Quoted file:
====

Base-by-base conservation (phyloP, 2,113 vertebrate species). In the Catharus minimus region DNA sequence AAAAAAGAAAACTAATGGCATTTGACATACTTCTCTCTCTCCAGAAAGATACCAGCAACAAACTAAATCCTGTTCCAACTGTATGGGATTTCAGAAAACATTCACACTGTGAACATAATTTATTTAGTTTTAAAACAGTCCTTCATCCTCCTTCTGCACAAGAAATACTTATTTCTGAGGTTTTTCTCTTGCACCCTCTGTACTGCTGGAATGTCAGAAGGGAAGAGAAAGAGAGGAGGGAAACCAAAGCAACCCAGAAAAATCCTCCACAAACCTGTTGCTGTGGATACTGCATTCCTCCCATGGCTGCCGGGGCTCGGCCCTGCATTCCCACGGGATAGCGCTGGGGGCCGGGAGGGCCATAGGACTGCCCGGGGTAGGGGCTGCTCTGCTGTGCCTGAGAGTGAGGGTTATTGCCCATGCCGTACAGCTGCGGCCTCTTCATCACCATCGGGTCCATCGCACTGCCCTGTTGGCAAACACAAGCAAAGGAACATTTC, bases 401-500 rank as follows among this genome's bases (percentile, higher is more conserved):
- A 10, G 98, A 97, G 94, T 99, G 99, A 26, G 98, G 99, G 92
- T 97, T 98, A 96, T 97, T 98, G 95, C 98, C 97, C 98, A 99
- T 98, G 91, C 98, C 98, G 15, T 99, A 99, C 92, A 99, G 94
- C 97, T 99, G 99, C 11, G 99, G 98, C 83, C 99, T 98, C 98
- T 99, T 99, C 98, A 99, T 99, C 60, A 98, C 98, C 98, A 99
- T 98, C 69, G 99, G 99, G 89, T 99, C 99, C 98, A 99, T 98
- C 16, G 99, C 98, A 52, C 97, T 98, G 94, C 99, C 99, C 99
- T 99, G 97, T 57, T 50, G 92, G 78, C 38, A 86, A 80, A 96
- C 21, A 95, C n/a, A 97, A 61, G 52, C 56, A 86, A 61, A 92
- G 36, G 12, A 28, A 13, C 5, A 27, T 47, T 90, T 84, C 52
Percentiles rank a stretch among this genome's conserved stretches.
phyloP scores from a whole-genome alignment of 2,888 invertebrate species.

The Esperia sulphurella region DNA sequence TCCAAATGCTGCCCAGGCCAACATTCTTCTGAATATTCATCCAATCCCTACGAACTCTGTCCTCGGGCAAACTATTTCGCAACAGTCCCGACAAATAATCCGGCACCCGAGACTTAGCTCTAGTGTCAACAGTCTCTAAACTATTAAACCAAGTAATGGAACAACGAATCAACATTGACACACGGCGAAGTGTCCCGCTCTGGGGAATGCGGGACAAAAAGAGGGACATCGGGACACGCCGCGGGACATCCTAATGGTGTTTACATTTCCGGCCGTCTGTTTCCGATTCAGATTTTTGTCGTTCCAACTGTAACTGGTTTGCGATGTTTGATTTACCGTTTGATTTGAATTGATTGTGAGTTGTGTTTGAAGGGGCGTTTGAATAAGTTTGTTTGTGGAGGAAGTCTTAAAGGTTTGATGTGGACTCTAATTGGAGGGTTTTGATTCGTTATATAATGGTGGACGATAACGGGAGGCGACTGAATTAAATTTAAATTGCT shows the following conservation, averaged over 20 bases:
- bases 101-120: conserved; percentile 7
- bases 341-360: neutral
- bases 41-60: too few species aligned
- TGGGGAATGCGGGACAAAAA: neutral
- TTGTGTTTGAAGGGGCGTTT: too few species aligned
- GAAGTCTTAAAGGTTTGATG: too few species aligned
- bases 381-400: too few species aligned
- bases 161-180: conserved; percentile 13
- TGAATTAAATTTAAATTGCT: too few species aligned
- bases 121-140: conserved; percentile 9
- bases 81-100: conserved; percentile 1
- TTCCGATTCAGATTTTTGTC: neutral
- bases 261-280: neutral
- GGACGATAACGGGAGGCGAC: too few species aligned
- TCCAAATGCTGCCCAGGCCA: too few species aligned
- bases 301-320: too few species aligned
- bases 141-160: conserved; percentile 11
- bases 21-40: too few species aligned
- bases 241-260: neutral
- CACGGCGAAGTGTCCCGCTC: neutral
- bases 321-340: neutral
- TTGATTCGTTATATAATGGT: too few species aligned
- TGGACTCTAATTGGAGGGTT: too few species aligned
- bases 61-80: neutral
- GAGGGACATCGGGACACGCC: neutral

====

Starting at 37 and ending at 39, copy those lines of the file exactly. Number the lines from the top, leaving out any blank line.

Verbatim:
- TGGACTCTAATTGGAGGGTT: too few species aligned
- bases 61-80: neutral
- GAGGGACATCGGGACACGCC: neutral